Quick question for all you power-marketers out there: Is Flash any good for SEO? If you answered in the negative, have I got news for you.
Historically, marketers have been torn between using Flash video content to engage an audience, and static HTML content for search engine optimization. In recent years, HTML has emerged as the better solution, as the process of optimizing Web content for search has become more fully developed. In a perfect world, marketers would be able to create dynamic and engaging video content without sacrificing popular best practices for SEO.
Now this is possible. Search-optimized Flash video content can be embedded on search optimized Web pages to boost the search rank for targeted keywords. And best of all, the code that allows for this functionality can be generatedautomatically.
Traditionally, SEO objectives have been achieved, in part, by incorporating keyword-rich HTML Meta tags into a Web page, filling the page with relevant text content, and letting the search engines crawl all of it. The problem is that search engines only search text; rich-media content like video (and especially Flash video) is essentially invisible to search engine spiders.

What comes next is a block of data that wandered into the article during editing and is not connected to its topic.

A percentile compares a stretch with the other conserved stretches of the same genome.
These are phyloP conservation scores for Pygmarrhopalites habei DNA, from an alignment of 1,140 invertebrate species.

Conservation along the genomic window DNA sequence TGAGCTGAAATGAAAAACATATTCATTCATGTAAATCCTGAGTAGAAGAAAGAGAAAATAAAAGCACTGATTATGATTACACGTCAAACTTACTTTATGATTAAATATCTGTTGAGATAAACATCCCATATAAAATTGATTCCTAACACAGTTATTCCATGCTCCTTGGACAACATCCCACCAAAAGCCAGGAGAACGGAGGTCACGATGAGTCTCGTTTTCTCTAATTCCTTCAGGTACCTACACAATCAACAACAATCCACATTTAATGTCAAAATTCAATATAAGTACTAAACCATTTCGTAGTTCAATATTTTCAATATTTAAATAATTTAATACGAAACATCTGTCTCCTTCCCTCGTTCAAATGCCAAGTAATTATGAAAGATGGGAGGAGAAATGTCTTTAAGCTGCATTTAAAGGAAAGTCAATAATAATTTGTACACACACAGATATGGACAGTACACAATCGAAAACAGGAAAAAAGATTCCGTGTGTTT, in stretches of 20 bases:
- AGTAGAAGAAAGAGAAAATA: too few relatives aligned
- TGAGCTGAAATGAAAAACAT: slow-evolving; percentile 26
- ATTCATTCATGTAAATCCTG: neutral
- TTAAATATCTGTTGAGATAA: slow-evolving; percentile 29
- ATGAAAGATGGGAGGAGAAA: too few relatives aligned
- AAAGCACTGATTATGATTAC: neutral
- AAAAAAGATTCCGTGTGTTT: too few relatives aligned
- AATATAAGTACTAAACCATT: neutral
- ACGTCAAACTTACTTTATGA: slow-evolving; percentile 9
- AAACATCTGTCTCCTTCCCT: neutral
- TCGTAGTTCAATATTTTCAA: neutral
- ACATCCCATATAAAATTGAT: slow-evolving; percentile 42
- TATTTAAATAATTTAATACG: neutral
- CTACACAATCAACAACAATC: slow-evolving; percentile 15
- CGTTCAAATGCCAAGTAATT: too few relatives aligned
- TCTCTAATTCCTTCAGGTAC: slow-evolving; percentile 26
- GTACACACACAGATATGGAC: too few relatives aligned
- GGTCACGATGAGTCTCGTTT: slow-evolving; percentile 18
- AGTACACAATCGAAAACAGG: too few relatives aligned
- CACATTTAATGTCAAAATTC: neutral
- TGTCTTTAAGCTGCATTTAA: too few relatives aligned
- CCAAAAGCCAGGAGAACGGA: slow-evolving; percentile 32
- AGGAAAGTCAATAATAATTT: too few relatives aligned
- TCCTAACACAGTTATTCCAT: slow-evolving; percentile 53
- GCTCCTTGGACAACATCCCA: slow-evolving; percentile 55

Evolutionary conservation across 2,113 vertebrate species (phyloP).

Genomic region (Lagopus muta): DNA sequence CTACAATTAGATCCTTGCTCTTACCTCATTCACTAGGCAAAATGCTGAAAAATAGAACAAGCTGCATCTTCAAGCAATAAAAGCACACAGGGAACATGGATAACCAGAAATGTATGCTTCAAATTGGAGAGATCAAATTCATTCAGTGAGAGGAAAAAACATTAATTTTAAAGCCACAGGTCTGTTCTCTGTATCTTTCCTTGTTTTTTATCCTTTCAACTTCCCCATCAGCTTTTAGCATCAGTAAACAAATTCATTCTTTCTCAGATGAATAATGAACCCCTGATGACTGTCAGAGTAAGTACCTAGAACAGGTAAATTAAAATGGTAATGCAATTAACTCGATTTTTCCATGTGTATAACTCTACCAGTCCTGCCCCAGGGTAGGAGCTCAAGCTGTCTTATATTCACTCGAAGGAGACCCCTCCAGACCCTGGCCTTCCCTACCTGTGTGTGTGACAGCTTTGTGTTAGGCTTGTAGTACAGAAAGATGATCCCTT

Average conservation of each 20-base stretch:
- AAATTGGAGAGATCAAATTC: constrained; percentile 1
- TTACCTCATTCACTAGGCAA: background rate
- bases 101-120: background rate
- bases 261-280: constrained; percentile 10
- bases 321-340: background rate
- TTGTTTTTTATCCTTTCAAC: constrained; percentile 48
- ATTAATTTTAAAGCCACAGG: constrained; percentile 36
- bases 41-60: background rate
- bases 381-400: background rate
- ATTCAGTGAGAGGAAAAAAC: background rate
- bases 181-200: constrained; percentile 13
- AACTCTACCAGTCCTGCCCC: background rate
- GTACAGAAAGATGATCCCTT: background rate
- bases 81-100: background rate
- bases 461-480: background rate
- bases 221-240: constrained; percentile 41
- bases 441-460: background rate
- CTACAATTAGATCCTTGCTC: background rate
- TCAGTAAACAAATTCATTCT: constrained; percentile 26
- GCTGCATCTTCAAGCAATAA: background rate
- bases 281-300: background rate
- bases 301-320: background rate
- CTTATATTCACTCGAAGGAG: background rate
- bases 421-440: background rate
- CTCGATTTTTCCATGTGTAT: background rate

In fact, with HTML it is impossible to optimize a video for search. It may sound counterintuitive, but the only way to optimize a video object for search -- and I mean the object itself, not the page on which it resides -- is with Flash.
It's true. Flash content -- including Flash video -- can be optimized for search. The trick is to use a process called SWFObject to insert searchable text within the lines of code that you use to embed your video onto a website. And no, this isn't a black-hat technique. Many large corporations use this same process to help them rank higher for specific search terms.
So what does this mean for the future of HTML? While it may seem like a minor development, the major advantage of using HTML over Flash has traditionally been that the former was searchable, and the latter was not. Considering that Flash is nearly ubiquitous, and that Flash content has far greater potential to engage viewers than static HTML content, the fact that the SEO barrier has fallen for Flash might be very bad news indeed for HTML.